(Medical Xpress) – U.S. health authorities will allow a type of breast implant linked to a rare form of cancer to stay on the market, saying its risks do not warrant a national ban. But the Food and Drug Administration said Thursday it is weighing bold warnings for the implants and requiring stricter reporting of problems by manufacturers. The announcement is the latest in the government’s decades-long effort to manage implant risks and complications that can include scarring, pain, swelling and rupture.

‘The World Has Never Seen Anything Like This’: WHO Chief on Battling Ebola in a War Zone

May 2, 2019

(Nature) – The head of the World Health Organization, Tedros Adhanom Ghebreyesus, is distraught. The Ebola outbreak in the Democratic Republic of the Congo (DRC) continues to worsen, and his front-line responders are under attack. On 4 May, Ghebreyesus will attend the funeral of a 41-year old epidemiologist, Richard Mouzoko, who was shot dead in the city of Butembo on 19 April by men who reportedly shouted, “Ebola doesn’t exist!” Dozens of other Ebola responders have been assaulted in recent months in the northeastern DRC — a region that has been wracked by conflict for decades.

Fentanyl Executive John Kapoor’s Conviction Is Good News for Holding Corporations Accountable

May 2, 2019

(STAT News) – The feds brought down their fentanyl billionaire — make that former billionaire. John Kapoor, the founder, former chairman, and former chief executive of Insys Therapeutics, has been convicted of a racketeering conspiracy that involved bribing doctors and lying to insurance companies to boost sales of Subsys, Insys’ powerful opioid drug. Four other Insys executives were also convicted. The conviction is important because all too often when powerful executives orchestrate marketing maneuvers that put patients at risk, they go unpunished even as their companies pay fines or their lieutenants are prosecuted.

Alabama Lawmakers Move to Outlaw Abortion in Challenge to Roe v. Wade

May 2, 2019

(NPR) – In what would likely become the most restrictive abortion ban in the country, the Alabama House Tuesday passed a bill that would make it a crime for doctors to perform abortions at any stage of a pregnancy, unless a woman’s life is threatened. The legislation is part of a broader anti-abortion strategy to prompt the U.S. Supreme Court to reconsider the right to abortion.

Ethical and Biosafety Oversight of New Car T-Cell Products

May 2, 2019

(GEN) – The rapidly developing field of synthetic biology—including the subfield of synthetic immunology—is putting a plethora of new tools into the hands of basic and translational scientists and enabling new technologies that are transforming molecular biology and medicine. Chimeric antigen receptor (CAR) T-cell technology is a shining example of the promise of using synthetic immunology to enhance human health.

What Caster Semenya IAAF Discrimination Case Means for Women and Sports

May 1, 2019

(BBC) – South African athlete Caster Semenya has lost her discrimination case against the International Association of Athletics Federation, which has found that forcing athletes with high levels testosterone to lower them is “discriminatory but necessary”. The 28-year-old Olympian had challenged the IAAF over its decision to restrict testosterone levels in female runners for distances between 400m and a mile. Semenya, who has won the last 29 of her 800m races, was born with intersex traits – meaning her body produces atypically high levels of testosterone.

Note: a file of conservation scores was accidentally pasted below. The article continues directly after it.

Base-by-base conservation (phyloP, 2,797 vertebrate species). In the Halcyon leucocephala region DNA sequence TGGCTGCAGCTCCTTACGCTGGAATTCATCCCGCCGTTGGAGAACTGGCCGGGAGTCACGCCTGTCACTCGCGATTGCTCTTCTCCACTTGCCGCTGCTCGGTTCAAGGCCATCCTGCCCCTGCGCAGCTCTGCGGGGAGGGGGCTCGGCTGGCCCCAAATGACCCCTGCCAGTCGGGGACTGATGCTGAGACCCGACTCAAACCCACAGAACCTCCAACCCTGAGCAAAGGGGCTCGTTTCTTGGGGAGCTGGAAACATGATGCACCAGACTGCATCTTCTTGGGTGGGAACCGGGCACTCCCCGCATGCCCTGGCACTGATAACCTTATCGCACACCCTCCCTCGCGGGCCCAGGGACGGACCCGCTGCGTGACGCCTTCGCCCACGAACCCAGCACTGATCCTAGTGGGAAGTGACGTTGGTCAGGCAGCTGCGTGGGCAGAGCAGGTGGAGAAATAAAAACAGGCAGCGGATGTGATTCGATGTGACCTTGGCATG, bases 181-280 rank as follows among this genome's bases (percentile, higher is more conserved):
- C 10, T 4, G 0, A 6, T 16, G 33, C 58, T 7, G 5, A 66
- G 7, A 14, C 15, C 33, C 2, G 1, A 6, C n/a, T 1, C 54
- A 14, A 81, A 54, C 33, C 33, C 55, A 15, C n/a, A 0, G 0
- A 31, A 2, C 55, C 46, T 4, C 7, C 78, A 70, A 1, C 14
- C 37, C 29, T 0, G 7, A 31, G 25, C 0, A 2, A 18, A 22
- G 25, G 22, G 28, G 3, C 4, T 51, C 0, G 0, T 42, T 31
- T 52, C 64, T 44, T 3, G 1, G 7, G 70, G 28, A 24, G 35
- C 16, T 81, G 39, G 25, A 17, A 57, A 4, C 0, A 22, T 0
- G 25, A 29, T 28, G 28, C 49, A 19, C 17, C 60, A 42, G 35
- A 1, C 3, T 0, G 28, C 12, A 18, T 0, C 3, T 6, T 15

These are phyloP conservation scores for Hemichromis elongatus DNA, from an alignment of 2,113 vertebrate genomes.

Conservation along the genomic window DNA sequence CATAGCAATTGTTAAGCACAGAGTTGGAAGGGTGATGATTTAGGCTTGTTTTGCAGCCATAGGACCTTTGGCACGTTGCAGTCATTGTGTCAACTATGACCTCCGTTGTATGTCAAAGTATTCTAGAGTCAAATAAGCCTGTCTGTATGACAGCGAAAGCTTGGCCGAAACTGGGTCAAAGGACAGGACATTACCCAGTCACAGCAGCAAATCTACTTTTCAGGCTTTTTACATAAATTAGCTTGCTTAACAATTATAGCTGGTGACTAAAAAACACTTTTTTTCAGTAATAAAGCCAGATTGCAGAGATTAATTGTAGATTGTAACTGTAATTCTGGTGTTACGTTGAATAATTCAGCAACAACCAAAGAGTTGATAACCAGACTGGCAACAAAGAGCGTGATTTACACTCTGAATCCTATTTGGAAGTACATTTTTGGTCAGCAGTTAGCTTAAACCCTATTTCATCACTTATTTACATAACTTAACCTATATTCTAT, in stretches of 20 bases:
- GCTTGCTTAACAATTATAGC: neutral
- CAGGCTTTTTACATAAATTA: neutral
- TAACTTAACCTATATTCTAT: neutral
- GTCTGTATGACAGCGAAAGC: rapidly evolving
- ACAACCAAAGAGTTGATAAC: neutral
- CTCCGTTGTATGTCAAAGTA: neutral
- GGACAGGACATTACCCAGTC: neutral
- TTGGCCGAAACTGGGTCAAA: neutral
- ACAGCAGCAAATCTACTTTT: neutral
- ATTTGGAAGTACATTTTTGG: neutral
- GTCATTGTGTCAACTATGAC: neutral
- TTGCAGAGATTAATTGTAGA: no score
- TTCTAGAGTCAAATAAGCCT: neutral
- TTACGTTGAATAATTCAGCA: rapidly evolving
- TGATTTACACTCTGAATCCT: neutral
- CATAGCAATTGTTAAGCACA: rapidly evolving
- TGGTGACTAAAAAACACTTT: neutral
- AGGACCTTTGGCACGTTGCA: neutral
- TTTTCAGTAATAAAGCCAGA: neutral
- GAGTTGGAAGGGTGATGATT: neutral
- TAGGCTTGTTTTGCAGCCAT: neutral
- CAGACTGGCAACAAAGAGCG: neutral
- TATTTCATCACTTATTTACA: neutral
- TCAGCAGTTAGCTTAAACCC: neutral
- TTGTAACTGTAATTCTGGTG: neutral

Ebola Outbreak in Congo Hits Record for Confirmed Cases in Single Day

May 1, 2019

(CNN) – The Ebola outbreak in the Democratic Republic of Congo has reached a grim milestone, with 27 new cases confirmed in a single day — a record for the current outbreak. The outbreak, which is the second deadliest in history, has proved difficult to bring under control because of community mistrust and violent attacks on health care workers. The World Health Organization said 27 new confirmed cases had been reported Sunday, the most in a single day since the outbreak started in August.

New York City to Pay $3.5M Settlement in Rikers Inmate Death

May 1, 2019

(ABC News) – New York City has reached a $3.5 million settlement in a lawsuit filed over the 2014 death of a Rikers Island inmate who records show was deprived of seizure medication. The Daily News reported Wednesday that the city agreed last week to pay the money to Rolando Perez’s girlfriend, who is the mother of his now-18-year-old son.

Experimental Treatment Could Be ‘Game-Changing’ for Genetic ALS, Experts Say

May 1, 2019

(CNN) – An experimental treatment for the rapidly progressive disease ALS, or amyotrophic lateral sclerosis, has been called potentially “game-changing.” The treatment, called tofersen, was found to slow the decline of muscular function associated with a genetic form of ALS in a study to be presented next weekat the annual meeting of the American Academy of Neurology.

Will Gene-Editing of Human Embryos Ever Be Justifiable?

May 1, 2019

(News-Medical) – World-leading medical ethicist Professor Arthur Caplan has published a series of recommendations with the aim of addressing worldwide concerns over gene editing of human embryos. The article, which was recently published in the journal PLoS Biology, was fuelled by the acts of He Jiankui, who announced last year that he had created the world’s first genetically edited babies. The fact that the babies had been created without ethical debate or the benefit of scientific review caused vociferous condemnation and worldwide disdain.

As Artificial Intelligence Moves Into Medicine, the Human Touch Could Be a Casualty

May 1, 2019

(NPR) – Automation like this is starting to infiltrate medical care. Depending on how it’s deployed, it could help reduce medical errors and potentially reduce the cost of care. It could also create a gulf between health caregivers and people of more modest means. “My fear is we will end up with what I’ve been calling a ‘health care apartheid,’ ” says Sonoo Thadaney Israni, at the Stanford University medical school.